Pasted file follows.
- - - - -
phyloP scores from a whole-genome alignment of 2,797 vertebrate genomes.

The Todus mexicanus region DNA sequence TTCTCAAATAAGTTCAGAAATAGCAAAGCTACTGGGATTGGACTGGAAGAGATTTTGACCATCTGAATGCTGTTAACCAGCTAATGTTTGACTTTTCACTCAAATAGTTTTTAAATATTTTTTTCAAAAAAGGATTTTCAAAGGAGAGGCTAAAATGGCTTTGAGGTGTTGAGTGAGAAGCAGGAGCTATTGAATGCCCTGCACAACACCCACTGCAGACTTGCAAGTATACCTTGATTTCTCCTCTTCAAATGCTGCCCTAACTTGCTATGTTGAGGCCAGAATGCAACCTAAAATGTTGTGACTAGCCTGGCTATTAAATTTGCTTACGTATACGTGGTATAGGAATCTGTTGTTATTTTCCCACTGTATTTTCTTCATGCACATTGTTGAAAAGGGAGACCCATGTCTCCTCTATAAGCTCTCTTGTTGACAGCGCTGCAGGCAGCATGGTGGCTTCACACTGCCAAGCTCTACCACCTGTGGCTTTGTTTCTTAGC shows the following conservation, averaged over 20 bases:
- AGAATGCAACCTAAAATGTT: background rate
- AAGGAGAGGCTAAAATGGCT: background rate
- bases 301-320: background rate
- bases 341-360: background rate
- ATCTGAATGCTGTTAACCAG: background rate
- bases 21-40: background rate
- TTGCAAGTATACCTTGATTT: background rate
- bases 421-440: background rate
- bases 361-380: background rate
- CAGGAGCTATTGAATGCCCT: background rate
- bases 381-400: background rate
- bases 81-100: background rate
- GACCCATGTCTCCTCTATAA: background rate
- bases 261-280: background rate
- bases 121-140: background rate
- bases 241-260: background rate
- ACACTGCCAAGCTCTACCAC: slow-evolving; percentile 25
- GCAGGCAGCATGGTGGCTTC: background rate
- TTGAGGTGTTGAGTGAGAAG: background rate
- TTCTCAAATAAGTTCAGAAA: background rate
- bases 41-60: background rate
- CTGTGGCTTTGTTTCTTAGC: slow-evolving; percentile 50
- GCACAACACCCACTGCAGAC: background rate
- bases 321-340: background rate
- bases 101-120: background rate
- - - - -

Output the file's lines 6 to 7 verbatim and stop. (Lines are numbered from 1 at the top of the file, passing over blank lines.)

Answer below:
- bases 341-360: background rate
- ATCTGAATGCTGTTAACCAG: background rate